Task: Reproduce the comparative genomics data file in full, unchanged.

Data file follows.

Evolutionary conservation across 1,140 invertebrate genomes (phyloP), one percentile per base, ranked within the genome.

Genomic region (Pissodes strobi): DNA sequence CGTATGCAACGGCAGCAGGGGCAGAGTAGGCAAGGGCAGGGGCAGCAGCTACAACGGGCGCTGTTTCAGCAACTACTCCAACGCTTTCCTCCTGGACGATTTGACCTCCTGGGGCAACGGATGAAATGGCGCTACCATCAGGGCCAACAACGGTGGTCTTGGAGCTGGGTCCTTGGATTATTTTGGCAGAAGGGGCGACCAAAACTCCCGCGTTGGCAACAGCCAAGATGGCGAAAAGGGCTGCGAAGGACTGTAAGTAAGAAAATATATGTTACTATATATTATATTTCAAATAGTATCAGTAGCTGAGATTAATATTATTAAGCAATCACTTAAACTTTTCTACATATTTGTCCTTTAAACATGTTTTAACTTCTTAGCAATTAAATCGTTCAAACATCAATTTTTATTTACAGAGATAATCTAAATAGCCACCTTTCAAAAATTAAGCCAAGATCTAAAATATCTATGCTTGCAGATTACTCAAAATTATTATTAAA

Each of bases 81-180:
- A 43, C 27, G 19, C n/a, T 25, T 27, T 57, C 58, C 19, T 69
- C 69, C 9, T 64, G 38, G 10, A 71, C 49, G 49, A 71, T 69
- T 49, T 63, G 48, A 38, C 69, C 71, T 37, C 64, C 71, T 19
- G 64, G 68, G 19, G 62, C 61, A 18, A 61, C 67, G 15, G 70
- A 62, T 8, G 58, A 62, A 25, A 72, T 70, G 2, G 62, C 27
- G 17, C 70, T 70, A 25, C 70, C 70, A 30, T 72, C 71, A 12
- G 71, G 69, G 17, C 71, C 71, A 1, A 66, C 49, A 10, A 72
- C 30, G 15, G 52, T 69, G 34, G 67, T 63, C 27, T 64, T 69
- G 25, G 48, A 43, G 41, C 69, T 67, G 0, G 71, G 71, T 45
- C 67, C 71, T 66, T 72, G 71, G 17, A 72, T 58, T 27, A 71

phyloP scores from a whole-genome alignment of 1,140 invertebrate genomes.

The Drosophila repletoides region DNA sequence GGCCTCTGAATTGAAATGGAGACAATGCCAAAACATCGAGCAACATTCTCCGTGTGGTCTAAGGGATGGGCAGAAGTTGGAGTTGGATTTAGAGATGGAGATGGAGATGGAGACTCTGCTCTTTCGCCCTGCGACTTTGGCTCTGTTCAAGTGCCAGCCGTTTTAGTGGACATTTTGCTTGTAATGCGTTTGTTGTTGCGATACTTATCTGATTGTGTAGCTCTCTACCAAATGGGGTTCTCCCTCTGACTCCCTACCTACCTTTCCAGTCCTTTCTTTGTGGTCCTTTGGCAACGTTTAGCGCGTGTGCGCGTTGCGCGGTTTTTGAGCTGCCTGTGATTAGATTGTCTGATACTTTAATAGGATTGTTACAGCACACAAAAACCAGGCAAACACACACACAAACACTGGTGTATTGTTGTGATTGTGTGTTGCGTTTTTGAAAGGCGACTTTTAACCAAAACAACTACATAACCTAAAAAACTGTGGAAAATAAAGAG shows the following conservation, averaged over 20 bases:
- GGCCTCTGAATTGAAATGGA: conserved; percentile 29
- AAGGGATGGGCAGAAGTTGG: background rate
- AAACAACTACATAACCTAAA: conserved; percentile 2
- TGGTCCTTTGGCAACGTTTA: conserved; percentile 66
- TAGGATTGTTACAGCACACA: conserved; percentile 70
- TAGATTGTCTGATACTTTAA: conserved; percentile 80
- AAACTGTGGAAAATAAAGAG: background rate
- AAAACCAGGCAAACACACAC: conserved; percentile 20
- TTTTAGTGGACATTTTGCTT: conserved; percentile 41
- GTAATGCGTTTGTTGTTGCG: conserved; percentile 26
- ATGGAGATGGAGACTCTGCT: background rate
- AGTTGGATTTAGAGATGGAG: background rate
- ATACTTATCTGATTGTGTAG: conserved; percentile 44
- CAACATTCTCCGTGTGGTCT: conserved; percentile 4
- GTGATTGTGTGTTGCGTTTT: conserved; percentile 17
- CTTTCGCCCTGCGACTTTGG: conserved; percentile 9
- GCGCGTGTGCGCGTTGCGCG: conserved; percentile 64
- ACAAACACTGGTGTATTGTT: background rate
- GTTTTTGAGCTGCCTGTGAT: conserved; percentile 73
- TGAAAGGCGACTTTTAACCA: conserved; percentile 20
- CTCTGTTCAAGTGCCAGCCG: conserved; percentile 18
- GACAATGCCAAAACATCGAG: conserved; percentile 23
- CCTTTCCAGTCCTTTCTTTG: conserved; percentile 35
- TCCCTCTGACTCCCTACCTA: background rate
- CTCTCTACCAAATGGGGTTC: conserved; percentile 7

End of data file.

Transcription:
Evolutionary conservation across 1,140 invertebrate genomes (phyloP), one percentile per base, ranked within the genome.

Genomic region (Pissodes strobi): DNA sequence CGTATGCAACGGCAGCAGGGGCAGAGTAGGCAAGGGCAGGGGCAGCAGCTACAACGGGCGCTGTTTCAGCAACTACTCCAACGCTTTCCTCCTGGACGATTTGACCTCCTGGGGCAACGGATGAAATGGCGCTACCATCAGGGCCAACAACGGTGGTCTTGGAGCTGGGTCCTTGGATTATTTTGGCAGAAGGGGCGACCAAAACTCCCGCGTTGGCAACAGCCAAGATGGCGAAAAGGGCTGCGAAGGACTGTAAGTAAGAAAATATATGTTACTATATATTATATTTCAAATAGTATCAGTAGCTGAGATTAATATTATTAAGCAATCACTTAAACTTTTCTACATATTTGTCCTTTAAACATGTTTTAACTTCTTAGCAATTAAATCGTTCAAACATCAATTTTTATTTACAGAGATAATCTAAATAGCCACCTTTCAAAAATTAAGCCAAGATCTAAAATATCTATGCTTGCAGATTACTCAAAATTATTATTAAA

Each of bases 81-180:
- A 43, C 27, G 19, C n/a, T 25, T 27, T 57, C 58, C 19, T 69
- C 69, C 9, T 64, G 38, G 10, A 71, C 49, G 49, A 71, T 69
- T 49, T 63, G 48, A 38, C 69, C 71, T 37, C 64, C 71, T 19
- G 64, G 68, G 19, G 62, C 61, A 18, A 61, C 67, G 15, G 70
- A 62, T 8, G 58, A 62, A 25, A 72, T 70, G 2, G 62, C 27
- G 17, C 70, T 70, A 25, C 70, C 70, A 30, T 72, C 71, A 12
- G 71, G 69, G 17, C 71, C 71, A 1, A 66, C 49, A 10, A 72
- C 30, G 15, G 52, T 69, G 34, G 67, T 63, C 27, T 64, T 69
- G 25, G 48, A 43, G 41, C 69, T 67, G 0, G 71, G 71, T 45
- C 67, C 71, T 66, T 72, G 71, G 17, A 72, T 58, T 27, A 71

phyloP scores from a whole-genome alignment of 1,140 invertebrate genomes.

The Drosophila repletoides region DNA sequence GGCCTCTGAATTGAAATGGAGACAATGCCAAAACATCGAGCAACATTCTCCGTGTGGTCTAAGGGATGGGCAGAAGTTGGAGTTGGATTTAGAGATGGAGATGGAGATGGAGACTCTGCTCTTTCGCCCTGCGACTTTGGCTCTGTTCAAGTGCCAGCCGTTTTAGTGGACATTTTGCTTGTAATGCGTTTGTTGTTGCGATACTTATCTGATTGTGTAGCTCTCTACCAAATGGGGTTCTCCCTCTGACTCCCTACCTACCTTTCCAGTCCTTTCTTTGTGGTCCTTTGGCAACGTTTAGCGCGTGTGCGCGTTGCGCGGTTTTTGAGCTGCCTGTGATTAGATTGTCTGATACTTTAATAGGATTGTTACAGCACACAAAAACCAGGCAAACACACACACAAACACTGGTGTATTGTTGTGATTGTGTGTTGCGTTTTTGAAAGGCGACTTTTAACCAAAACAACTACATAACCTAAAAAACTGTGGAAAATAAAGAG shows the following conservation, averaged over 20 bases:
- GGCCTCTGAATTGAAATGGA: conserved; percentile 29
- AAGGGATGGGCAGAAGTTGG: background rate
- AAACAACTACATAACCTAAA: conserved; percentile 2
- TGGTCCTTTGGCAACGTTTA: conserved; percentile 66
- TAGGATTGTTACAGCACACA: conserved; percentile 70
- TAGATTGTCTGATACTTTAA: conserved; percentile 80
- AAACTGTGGAAAATAAAGAG: background rate
- AAAACCAGGCAAACACACAC: conserved; percentile 20
- TTTTAGTGGACATTTTGCTT: conserved; percentile 41
- GTAATGCGTTTGTTGTTGCG: conserved; percentile 26
- ATGGAGATGGAGACTCTGCT: background rate
- AGTTGGATTTAGAGATGGAG: background rate
- ATACTTATCTGATTGTGTAG: conserved; percentile 44
- CAACATTCTCCGTGTGGTCT: conserved; percentile 4
- GTGATTGTGTGTTGCGTTTT: conserved; percentile 17
- CTTTCGCCCTGCGACTTTGG: conserved; percentile 9
- GCGCGTGTGCGCGTTGCGCG: conserved; percentile 64
- ACAAACACTGGTGTATTGTT: background rate
- GTTTTTGAGCTGCCTGTGAT: conserved; percentile 73
- TGAAAGGCGACTTTTAACCA: conserved; percentile 20
- CTCTGTTCAAGTGCCAGCCG: conserved; percentile 18
- GACAATGCCAAAACATCGAG: conserved; percentile 23
- CCTTTCCAGTCCTTTCTTTG: conserved; percentile 35
- TCCCTCTGACTCCCTACCTA: background rate
- CTCTCTACCAAATGGGGTTC: conserved; percentile 7